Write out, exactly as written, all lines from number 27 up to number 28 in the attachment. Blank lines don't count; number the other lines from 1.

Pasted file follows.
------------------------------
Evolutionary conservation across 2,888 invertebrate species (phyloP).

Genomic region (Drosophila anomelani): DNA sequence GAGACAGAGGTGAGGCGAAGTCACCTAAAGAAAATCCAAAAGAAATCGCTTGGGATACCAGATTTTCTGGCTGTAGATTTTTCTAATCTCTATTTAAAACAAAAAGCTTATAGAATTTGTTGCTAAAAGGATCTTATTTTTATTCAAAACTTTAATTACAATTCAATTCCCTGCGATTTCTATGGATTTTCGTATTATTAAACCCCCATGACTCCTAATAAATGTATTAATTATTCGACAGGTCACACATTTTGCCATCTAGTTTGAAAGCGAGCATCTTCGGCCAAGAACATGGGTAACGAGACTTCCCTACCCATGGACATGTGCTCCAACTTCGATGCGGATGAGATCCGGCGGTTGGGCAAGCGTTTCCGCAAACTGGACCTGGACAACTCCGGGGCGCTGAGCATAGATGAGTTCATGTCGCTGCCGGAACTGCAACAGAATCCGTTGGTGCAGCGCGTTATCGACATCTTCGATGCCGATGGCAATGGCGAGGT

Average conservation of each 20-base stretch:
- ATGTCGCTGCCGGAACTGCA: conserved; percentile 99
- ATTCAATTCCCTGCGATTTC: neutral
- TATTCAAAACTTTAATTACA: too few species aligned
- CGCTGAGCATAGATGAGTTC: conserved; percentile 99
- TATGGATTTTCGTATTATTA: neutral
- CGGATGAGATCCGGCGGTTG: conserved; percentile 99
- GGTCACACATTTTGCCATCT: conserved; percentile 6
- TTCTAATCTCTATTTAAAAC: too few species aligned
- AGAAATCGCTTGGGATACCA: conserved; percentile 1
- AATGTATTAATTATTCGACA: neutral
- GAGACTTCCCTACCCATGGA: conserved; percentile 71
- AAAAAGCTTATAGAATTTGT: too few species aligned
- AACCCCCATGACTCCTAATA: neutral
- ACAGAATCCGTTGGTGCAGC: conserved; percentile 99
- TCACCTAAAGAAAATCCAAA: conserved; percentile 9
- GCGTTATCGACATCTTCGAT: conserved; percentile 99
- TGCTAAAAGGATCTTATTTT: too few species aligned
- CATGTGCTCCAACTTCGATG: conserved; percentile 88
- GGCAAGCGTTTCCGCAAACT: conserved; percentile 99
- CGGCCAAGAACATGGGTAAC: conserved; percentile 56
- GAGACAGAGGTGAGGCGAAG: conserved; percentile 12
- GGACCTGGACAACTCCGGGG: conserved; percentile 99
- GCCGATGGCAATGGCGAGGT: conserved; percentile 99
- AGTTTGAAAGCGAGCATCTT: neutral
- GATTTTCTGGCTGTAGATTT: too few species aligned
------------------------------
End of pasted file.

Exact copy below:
- AGTTTGAAAGCGAGCATCTT: neutral
- GATTTTCTGGCTGTAGATTT: too few species aligned